We already have the First Amendment. So how would this order work?
WASHINGTON (AP) — A look at where the investigations related to President Donald Trump stand and what may lie ahead for him:
President Donald Trump signed an executive order Thursday requiring U.S. colleges to protect free speech on their campuses or risk losing federal research funding.
The size of your refund check from the IRS doesn’t tell you anything about whether you got a tax cut last year – but it may affect your attitude toward President Trump and his fiscal policies.People who have received bigger refunds this year view the Republican tax cuts much more positively than those who have received smaller refunds or owed money, according to poll data analyzed by Ben Casselman and Jim Tankersley of The New York Times. And the same holds true for opinions about Trump himself: bigger tax refunds translate into higher approval ratings for the president. Smaller refunds, however, mean disapproval on both counts. Millions of people have yet to submit their taxes, so the SurveyMonkey poll – which involved 4,073 respondents who had already filed their taxes – should be seen as a snapshot in time. But the findings nevertheless suggest that tax refunds are playing an important role in how people are evaluating the tax cuts and the president.Casselman and Tankersley say that the decision by the Trump administration in early 2018 to reduce taxes taken out of paychecks right away could be backfiring. If the Treasury Department had allowed the tax cuts – which most workers benefited from – to show up as larger refund checks, millions more people would likely approve the tax law as they happily cashed their checks from the IRS. But smaller refunds may be having the opposite effect, hurting Trump politically.Still, the tax season has several more weeks to go and support for the tax law is inching up, possibly because more people are realizing they benefited as they file their taxes. Half of the poll respondents said they approved the law, the highest share in over a year.Like what you're reading? Sign up for our free newsletter.
Cesar Sayoc, 57, entered his plea before U.S. District Judge Jed Rakoff in Manhattan federal court, speaking in a halting, shaky voice that often dropped to a whisper. Sayoc listed the intended recipients of his packages, including former President Barack Obama, Democratic presidential candidate Hillary Clinton, U.S. Senators Cory Booker and Kamala Harris, billionaire investor and Democratic donor George Soros, former Central Intelligence Agency director John Brennan, actor Robert DeNiro and CNN. In addition to using weapons of mass destruction, the charges include mailing explosives with an intent to kill or injure people or property, and conveying threats through interstate commerce.
Former FBI Director James Comey said in an opinion piece on Thursday that forcing Trump from office would only deepen the divide in the nation.
A supporter of President Donald Trump pleaded guilty on Thursday to mailing crude bombs to prominent Democrats including former president Barack Obama and former Democratic presidential nominee Hillary Clinton. Cesar Sayoc, 57, who was arrested in Florida in October, pleaded guilty to 65 counts and could face life imprisonment at his sentencing in September. The slew of charges relates to 16 package bombs Sayoc sent from a Florida post office to leading Democrats as well as the Manhattan offices of CNN.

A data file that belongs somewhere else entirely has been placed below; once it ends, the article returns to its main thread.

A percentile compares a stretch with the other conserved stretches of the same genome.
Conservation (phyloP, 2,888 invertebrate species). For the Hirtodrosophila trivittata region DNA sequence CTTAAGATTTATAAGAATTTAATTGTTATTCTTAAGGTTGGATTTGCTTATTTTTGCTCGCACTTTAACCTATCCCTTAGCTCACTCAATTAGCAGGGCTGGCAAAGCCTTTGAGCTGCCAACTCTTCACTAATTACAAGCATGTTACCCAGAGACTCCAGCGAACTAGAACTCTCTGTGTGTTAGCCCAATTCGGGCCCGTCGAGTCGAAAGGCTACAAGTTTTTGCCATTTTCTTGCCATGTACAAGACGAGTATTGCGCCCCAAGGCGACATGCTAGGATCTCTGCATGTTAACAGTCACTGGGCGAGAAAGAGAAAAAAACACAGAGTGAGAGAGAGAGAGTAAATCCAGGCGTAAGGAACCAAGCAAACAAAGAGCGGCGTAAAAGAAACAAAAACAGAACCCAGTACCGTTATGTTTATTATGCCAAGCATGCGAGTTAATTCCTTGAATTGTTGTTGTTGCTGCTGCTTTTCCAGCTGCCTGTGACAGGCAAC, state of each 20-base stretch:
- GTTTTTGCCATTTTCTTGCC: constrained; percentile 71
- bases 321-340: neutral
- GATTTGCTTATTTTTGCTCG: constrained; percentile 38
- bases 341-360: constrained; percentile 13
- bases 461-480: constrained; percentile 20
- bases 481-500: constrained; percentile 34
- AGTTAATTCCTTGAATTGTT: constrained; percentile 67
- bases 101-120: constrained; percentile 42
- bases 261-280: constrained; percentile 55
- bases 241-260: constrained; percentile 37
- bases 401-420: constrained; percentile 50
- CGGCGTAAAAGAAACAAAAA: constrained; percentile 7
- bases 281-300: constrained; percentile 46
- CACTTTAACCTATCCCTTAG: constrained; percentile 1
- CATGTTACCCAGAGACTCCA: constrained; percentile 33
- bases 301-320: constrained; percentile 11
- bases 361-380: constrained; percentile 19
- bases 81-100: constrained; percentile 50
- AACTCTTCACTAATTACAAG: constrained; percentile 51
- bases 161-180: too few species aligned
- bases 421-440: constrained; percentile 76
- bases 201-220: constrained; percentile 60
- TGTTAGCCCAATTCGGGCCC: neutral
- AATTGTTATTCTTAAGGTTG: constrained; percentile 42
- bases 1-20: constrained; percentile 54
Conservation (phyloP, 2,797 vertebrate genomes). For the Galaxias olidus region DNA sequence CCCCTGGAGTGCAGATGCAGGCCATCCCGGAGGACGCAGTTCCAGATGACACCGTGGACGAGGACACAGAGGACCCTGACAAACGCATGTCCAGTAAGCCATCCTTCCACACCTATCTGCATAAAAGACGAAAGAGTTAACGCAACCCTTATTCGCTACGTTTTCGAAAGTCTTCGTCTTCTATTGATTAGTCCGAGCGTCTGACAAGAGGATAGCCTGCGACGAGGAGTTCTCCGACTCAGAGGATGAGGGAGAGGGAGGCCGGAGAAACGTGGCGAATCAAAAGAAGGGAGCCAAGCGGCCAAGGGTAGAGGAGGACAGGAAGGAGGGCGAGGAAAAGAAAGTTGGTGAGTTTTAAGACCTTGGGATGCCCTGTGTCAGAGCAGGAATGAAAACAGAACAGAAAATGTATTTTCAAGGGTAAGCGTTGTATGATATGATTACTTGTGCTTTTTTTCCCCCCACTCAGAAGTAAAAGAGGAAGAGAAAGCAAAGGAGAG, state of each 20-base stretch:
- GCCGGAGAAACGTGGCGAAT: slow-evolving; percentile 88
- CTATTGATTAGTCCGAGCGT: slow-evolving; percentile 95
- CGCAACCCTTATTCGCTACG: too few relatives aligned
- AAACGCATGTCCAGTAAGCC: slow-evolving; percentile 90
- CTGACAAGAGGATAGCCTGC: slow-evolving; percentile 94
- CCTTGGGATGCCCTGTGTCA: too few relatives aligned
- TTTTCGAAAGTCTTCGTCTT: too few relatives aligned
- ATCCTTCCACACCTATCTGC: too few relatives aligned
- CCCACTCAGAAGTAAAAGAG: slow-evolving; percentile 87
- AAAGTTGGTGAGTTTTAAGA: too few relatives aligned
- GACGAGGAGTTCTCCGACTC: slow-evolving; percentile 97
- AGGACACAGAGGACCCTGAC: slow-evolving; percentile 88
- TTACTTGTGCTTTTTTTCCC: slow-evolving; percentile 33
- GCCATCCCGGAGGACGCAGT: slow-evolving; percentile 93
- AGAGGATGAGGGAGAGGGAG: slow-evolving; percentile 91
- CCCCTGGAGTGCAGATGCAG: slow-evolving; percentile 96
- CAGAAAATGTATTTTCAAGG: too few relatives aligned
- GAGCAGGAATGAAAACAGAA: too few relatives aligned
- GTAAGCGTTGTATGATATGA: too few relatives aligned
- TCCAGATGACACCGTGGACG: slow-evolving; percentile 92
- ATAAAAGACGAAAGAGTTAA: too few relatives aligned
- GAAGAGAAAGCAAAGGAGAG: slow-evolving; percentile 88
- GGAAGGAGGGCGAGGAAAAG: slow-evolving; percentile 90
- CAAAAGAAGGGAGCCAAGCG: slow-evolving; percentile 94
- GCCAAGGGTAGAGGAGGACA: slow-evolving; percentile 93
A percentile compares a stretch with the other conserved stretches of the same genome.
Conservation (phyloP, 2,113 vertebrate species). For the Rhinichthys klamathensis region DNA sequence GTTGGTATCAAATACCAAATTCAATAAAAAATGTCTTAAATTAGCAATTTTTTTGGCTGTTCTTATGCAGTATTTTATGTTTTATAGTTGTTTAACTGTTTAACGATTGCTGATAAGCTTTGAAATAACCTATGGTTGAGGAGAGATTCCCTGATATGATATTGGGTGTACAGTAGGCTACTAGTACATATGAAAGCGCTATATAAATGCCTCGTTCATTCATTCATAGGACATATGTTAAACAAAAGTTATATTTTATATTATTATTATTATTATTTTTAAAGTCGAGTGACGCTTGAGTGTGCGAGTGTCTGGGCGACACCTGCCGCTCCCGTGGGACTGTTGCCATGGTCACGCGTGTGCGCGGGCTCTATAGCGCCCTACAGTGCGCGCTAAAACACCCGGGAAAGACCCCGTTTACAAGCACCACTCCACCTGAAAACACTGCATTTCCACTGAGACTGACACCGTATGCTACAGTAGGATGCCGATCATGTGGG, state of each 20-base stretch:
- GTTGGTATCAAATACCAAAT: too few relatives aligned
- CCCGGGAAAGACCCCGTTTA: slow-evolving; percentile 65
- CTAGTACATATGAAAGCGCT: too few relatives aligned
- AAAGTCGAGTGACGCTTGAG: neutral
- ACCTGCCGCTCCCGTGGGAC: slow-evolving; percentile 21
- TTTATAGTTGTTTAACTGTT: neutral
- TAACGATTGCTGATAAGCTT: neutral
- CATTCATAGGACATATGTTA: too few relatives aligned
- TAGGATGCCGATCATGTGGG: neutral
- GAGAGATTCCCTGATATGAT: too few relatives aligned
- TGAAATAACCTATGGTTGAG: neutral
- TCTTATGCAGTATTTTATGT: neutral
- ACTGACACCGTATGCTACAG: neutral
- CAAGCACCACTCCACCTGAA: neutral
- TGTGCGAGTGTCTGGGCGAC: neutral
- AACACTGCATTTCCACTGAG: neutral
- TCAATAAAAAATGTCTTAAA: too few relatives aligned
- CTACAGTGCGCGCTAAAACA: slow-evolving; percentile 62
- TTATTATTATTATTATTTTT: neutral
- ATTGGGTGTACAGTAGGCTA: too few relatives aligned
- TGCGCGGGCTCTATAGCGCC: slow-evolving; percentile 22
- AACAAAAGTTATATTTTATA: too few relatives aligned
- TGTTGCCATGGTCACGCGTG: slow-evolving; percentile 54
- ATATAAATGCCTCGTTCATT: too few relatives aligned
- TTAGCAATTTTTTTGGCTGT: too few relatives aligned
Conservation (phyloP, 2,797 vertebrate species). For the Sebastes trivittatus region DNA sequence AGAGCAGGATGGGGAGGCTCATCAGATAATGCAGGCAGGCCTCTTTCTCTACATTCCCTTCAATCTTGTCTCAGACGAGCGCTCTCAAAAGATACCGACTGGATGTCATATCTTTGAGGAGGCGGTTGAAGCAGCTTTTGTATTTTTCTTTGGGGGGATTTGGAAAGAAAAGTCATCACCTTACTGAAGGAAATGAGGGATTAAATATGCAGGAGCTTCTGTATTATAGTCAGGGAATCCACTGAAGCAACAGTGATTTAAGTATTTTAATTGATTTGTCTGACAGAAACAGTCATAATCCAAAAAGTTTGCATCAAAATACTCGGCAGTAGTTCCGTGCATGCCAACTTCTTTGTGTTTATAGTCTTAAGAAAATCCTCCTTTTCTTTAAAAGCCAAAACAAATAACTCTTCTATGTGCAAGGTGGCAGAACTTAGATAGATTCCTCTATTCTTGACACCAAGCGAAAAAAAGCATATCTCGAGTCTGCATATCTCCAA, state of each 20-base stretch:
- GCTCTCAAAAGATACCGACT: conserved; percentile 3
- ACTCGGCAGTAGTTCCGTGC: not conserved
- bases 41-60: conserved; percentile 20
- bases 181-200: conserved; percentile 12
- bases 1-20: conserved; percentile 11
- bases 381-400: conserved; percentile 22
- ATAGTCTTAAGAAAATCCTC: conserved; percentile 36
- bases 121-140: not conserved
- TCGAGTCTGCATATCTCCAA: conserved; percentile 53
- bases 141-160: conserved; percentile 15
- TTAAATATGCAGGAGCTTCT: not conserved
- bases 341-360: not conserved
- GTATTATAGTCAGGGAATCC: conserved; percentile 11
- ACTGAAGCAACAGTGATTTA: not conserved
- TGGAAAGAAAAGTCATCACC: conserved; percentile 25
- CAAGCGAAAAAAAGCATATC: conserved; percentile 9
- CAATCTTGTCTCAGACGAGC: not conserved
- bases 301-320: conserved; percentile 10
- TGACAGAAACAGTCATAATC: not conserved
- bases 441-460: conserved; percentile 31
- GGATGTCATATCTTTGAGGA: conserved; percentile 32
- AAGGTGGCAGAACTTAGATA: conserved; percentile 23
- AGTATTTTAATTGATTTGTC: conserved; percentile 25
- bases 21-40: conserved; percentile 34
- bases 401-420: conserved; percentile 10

U.S. President Donald Trump on Thursday signed an executive order linking "free speech" efforts at public universities to federal grants in an effort to combat what he considers a clamp down on conservative students' abilities to share their views. Under the order, the schools will themselves certify whether they are protecting students' free speech rights, which are already guaranteed by the U.S. Constitution's First Amendment. Trump administration officials have suggested that the rights of speakers on college campuses have been trampled by student protesters, and that conservatives have been unfairly targeted.
But the most troubling aspect of Huawei is not its penchant for pilferage but its potential role in China’s global assault on democracy: Our view
The chairman of the House Oversight and Reform Committee says the couple may have broken the Presidential Records Act.
NEW YORK (AP) — A Florida man pleaded guilty Thursday to sending pipe bombs to CNN and prominent critics of President Donald Trump in a wave of attacks that harmed no one but spread fear of political violence across the U.S. for days leading up to last fall's midterm elections.
Trump's controversial move is sure to inflame tension in the Middle East. He said in a Tweet that the territory is critical to Israel's security.
The disputed area was captured by Israel in the 1967 Middle East war and annexed in 1981 in a move not recognized internationally. Netanyahu has pressed the United States to recognize its claim and raised that possibility in his first White House meeting with Trump in February 2017. "After 52 years it is time for the United States to fully recognize Israel's Sovereignty over the Golan Heights, which is of critical strategic and security importance to the State of Israel and Regional Stability!" Trump wrote on Twitter.
A man has pleaded guilty to sending a wave of pipe bombs to prominent critics of Donald Trump - attacks that harmed no one but created fear as the devices turned up, day after day, at locations across the country. Cesar Sayoc sobbed as he entered the plea before a federal judge in New York. Sayoc had been scheduled to go on trial this summer on charges that he mailed rudimentary bombs to 16 targets, including Bill and Hillary Clinton, Joe Biden, several members of congress, former president Barack Obama and the actor Robert De Niro.